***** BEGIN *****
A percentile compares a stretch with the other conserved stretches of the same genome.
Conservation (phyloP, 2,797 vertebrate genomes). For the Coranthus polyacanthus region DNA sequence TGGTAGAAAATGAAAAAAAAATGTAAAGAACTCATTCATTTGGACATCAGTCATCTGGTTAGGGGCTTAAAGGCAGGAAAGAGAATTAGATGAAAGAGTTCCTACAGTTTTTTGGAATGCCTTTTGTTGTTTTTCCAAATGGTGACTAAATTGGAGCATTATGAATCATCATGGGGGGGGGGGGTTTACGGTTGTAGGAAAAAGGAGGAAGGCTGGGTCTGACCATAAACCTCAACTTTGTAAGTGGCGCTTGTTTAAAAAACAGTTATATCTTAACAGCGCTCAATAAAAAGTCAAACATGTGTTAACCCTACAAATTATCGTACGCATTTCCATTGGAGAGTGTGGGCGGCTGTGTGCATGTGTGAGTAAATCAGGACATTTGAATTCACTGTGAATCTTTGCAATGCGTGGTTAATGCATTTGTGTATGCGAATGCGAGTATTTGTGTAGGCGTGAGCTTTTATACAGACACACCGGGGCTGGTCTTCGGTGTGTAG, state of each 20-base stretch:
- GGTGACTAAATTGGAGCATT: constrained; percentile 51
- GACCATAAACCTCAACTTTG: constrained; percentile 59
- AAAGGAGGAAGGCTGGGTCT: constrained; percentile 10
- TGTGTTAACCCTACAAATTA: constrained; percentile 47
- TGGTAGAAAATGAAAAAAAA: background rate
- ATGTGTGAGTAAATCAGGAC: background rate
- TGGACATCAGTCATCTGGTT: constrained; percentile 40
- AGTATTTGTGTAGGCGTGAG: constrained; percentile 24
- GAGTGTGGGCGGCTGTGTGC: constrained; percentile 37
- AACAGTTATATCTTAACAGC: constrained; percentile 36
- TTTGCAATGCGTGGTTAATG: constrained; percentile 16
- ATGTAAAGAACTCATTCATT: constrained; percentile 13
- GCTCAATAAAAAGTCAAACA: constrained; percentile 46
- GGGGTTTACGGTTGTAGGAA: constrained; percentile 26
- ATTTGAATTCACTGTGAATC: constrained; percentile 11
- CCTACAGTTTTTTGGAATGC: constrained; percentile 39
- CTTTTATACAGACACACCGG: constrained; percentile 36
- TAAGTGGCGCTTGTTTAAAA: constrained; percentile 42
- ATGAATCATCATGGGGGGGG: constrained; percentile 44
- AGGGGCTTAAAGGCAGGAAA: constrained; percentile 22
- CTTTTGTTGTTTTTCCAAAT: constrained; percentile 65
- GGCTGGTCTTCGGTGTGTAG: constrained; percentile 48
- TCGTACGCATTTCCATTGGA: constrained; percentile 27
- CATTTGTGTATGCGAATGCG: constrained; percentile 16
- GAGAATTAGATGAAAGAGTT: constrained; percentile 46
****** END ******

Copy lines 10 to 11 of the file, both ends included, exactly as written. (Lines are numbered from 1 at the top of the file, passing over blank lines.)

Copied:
- AGTATTTGTGTAGGCGTGAG: constrained; percentile 24
- GAGTGTGGGCGGCTGTGTGC: constrained; percentile 37